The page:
Still Life Painting Inspiration (Plus 7 Famous Still Life Painters)

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The classic still life is one of the few subjects you can paint that you have almost full control over. You are not vulnerable to changes in the environment or the subject just moving. As a result, still life subjects have allowed artists to really test what is possible in terms of brushwork, color and composition.

In this post, I will discuss some of the benefits of still-life painting, provide you with some simple ideas for still-life subjects to paint and feature some beautiful master paintings.

Vincent van Gogh, Still Life - Vase With Fifteen Sunflowers, 1888
Vincent van Gogh, Still Life – Vase With Fifteen Sunflowers, 1888

The Benefits of Still Life Painting

Here are some of the benefits of still life painting:

  • You are able to paint in a controlled environment. You can control the light source, color temperature and composition. You don’t need to worry about the light changing, the wind or your subject moving.
  • It is fantastic for studying light, color and composition.
  • The darks in still-life painting are usually much deeper than what you will find in the landscape (due to atmospheric perspective and the stronger light from the sun). This allows you to paint with a very wide value range.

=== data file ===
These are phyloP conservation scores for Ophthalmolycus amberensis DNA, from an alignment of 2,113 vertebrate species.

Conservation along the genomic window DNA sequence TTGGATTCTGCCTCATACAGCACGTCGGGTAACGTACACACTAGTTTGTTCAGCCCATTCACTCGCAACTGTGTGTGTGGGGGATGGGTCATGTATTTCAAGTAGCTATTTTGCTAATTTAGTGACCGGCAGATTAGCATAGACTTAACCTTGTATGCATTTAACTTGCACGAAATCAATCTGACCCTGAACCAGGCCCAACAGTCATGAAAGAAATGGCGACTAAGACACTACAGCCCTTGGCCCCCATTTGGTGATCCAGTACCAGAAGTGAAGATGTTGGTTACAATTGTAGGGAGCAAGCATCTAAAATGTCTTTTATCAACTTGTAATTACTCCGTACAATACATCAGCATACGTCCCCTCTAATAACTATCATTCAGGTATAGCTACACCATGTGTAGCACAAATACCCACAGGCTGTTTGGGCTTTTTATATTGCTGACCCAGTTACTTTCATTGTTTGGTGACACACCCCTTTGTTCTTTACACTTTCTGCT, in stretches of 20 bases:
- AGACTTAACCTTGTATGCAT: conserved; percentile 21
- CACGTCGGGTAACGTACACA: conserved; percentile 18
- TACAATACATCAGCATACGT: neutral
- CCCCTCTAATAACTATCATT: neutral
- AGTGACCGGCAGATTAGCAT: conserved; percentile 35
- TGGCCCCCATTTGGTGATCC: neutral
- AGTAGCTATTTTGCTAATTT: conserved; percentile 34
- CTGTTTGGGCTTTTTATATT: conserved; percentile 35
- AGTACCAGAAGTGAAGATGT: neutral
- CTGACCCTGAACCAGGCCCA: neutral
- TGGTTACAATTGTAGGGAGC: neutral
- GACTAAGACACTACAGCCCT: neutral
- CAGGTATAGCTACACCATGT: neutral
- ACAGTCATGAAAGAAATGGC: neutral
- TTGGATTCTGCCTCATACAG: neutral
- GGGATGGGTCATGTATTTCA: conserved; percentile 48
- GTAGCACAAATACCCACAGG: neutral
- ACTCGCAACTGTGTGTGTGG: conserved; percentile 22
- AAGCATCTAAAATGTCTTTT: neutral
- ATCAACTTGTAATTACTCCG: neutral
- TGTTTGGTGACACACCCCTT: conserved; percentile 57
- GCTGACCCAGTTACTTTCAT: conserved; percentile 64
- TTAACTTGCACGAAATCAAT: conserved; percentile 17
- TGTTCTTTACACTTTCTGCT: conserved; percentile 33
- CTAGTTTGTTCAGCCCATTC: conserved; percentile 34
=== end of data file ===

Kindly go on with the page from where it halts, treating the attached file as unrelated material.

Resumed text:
Easy Still Life Painting Ideas to Get You Started

Here are some easy still life subjects you should start with before moving on to the more complex arrangements. These subjects are not meant to result in a stunning painting (there is only so much you can do with a box or an egg) but they will give you a great foundation for still life painting.

Box

A box is one of the most basic subjects you could paint, but it is still a useful exercise especially if you are new to painting. It will teach you about how light and shadow is connected with form and how to create the illusion of a three-dimensional object on a flat surface.

Egg

Painting an egg is a fantastic exercise to introduce you to still life painting and to study the way light and shadow work. It will also help you learn how to use gradation in your paintings. I suggest you start with just a monochrome palette then incorporate more colors if needed.

Flower Vase (No Flowers)

A flower vase is slightly more complicated due to its shape. I would start with just the flower vase before including flowers in your composition. Flowers are an amazing subject but they tend to be difficult for beginners.